The Rock: Treaty of Utrecht set terms for cession

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The Independent Online
Spain, which seized Gibraltar from the Moors as part of the 15th century "reconquista", ceded sovereignty over the Rock to the British crown "absolutely and for ever without exception or impediment whatsover" under the Treaty of Utrecht in 1713 at the end of War of Spanish Succession.

The main aim seems to have been to shore up a British garrison to prevent Spain being "infested by Moors". Clause 10 stipulates that the British crown was at liberty to dispose of the Rock as it pleased, but that if it ever did so, "preference ... shall always be given to the crown of Spain before any others."

Madrid takes this to mean that Gibraltar would return to Spain if it were decolonised, and clause 10 forms the basis of Spain's persistent sovereignty claim. In Spain's recent change of tack, however, Madrid for the first time is putting less emphasis on its own claim than on accepting Britain's existing exercise of sovereignty.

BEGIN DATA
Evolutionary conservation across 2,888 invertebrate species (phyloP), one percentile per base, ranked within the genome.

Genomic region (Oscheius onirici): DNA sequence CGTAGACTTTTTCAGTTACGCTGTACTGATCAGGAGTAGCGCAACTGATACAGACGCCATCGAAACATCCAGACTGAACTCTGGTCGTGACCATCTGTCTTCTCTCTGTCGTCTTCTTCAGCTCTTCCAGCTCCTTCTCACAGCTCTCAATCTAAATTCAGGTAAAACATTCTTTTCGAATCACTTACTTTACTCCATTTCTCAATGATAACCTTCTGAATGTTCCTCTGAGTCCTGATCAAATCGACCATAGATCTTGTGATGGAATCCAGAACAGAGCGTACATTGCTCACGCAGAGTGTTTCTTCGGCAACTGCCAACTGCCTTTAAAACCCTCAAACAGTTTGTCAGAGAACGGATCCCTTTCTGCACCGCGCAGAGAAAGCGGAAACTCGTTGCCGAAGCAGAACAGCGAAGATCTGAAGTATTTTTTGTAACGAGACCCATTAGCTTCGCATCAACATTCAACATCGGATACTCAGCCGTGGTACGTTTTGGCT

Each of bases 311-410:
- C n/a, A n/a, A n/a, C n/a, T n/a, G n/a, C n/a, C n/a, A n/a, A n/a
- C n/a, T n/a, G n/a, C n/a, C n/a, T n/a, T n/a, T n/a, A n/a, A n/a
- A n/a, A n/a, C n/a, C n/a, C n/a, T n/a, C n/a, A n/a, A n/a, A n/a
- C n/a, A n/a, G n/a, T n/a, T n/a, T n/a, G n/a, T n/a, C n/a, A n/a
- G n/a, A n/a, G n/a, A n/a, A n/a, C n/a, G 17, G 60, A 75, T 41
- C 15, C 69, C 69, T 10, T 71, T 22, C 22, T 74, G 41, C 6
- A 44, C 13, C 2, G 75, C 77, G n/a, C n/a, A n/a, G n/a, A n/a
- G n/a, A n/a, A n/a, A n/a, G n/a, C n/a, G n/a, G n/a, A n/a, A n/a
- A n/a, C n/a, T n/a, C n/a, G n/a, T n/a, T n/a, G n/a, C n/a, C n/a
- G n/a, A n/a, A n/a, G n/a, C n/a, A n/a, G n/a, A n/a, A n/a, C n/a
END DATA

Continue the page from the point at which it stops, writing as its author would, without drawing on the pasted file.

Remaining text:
For example, the Prime Minister, Jose Maria Aznar, has said: "Spain maintains its claim of sovereignty over Gibraltar. We have ample reason for it and we expect time and common sense to establish a solution." By contrast, Mr Matutes now says: "We have never questioned Britain's sovereignty over the Rock as expressed in the Utrecht Treaty. We hope it will eventually revert to Spain, in agreement with Britain."

The substance is unchanged, but the tone is gentler, designed to woo Britain from its commitment to Gibraltar's wish to stay British. Gibraltar's desire to change its status to that of a crown dependency is essentially an attempt to decolonise the Rock without triggering the Spanish claim.